As a science, Sociology is interested in different types of social processes and relationships, everything from overarching societal change to people’s encounters in their everyday lives.

Sociologists try to explain social processes and the consequences of people’s actions and relationships. They investigate power and gender relationships, the welfare state, social problems, education, working life, mass media, ethnic conflicts, youth cultures and lots more. Different methods are used for study these, such as questionnaires, interviews and participatory observations. Sociology is a critical and reflective science that often provides new insights into phenomena that were previously taken for granted.

The subject has a vibrant and creative research environment with both leading researchers and doctoral students. Central subjects include questions about trust, social capital, urbanity, work, risk, social movements, civil society, health and welfare.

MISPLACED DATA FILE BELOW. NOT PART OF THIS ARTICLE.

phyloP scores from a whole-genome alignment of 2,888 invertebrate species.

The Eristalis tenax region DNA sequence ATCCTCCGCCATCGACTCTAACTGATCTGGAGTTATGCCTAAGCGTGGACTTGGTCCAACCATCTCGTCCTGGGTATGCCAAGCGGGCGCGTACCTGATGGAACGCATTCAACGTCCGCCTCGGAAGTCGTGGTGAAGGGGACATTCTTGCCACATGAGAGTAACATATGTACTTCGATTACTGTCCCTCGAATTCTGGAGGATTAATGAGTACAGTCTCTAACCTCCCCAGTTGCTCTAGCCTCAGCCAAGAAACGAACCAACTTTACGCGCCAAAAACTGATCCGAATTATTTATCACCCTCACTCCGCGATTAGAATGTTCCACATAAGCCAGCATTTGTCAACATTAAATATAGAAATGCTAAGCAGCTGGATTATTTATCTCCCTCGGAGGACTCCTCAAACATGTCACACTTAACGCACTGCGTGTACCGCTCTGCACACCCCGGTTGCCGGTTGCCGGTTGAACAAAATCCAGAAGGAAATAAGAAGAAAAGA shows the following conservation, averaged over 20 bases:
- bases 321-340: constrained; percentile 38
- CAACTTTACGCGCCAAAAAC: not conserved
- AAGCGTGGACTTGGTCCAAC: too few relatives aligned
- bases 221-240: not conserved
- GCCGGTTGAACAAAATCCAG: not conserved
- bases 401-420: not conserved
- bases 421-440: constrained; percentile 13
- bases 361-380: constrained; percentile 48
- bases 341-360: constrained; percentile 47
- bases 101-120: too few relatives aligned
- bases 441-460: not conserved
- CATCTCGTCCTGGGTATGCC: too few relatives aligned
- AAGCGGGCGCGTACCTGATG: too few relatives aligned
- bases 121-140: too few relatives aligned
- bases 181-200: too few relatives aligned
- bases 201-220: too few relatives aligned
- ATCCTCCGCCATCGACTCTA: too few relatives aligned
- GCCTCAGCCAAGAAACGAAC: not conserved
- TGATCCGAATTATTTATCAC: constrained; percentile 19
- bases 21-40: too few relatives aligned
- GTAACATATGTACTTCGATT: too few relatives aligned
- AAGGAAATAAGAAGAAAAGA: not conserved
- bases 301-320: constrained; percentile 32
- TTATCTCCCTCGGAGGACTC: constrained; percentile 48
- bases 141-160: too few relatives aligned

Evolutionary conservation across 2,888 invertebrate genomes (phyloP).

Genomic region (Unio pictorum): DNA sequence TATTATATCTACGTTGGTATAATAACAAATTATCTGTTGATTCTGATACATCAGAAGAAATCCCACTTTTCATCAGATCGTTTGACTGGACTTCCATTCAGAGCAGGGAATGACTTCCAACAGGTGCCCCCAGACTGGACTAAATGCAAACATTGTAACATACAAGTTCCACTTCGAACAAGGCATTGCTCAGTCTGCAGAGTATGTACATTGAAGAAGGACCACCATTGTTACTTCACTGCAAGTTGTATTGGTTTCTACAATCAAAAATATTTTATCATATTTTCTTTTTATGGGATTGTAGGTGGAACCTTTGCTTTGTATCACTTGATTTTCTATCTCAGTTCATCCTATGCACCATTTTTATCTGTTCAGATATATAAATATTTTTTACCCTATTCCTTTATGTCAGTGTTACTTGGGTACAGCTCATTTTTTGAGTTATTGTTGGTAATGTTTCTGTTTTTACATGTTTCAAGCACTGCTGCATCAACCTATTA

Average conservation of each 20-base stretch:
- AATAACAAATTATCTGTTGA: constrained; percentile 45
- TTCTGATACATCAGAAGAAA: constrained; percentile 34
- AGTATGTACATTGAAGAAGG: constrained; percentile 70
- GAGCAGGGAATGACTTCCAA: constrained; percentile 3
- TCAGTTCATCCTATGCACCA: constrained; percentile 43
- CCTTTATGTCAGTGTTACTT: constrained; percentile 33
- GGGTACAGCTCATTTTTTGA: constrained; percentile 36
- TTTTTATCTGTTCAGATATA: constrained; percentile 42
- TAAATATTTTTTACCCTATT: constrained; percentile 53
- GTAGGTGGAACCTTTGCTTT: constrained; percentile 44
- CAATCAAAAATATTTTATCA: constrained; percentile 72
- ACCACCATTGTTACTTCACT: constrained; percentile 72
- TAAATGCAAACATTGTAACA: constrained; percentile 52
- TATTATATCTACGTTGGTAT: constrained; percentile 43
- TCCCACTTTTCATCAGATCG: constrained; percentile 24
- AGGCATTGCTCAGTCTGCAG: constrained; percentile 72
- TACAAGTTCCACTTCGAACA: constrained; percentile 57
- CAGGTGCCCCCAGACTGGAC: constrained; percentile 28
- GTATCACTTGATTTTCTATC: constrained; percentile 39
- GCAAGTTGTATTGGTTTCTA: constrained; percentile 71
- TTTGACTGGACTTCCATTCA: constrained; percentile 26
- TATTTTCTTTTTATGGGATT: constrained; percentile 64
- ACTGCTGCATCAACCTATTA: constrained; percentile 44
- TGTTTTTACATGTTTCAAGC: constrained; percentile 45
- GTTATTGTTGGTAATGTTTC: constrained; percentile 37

Doctoral education

Doctoral education covers four years of full-time study and concludes with a doctoral degree. It includes courses worth 75 credits and a thesis worth 165 credits, where the doctoral student conducts an individual research project.

Doctoral education in Sociology at the university is offered in collaboration with the Baltic and East European Graduate School (BEEGS) and as part of the research area of Politics, Economy and the Organisation of Society (PESO). The research area of Politics, Economy and the Organisation of Society is a cooperation between the subjects of Sociology, Political Science and Business Studies, and four courses are jointly studied by doctoral students in these disciplines.


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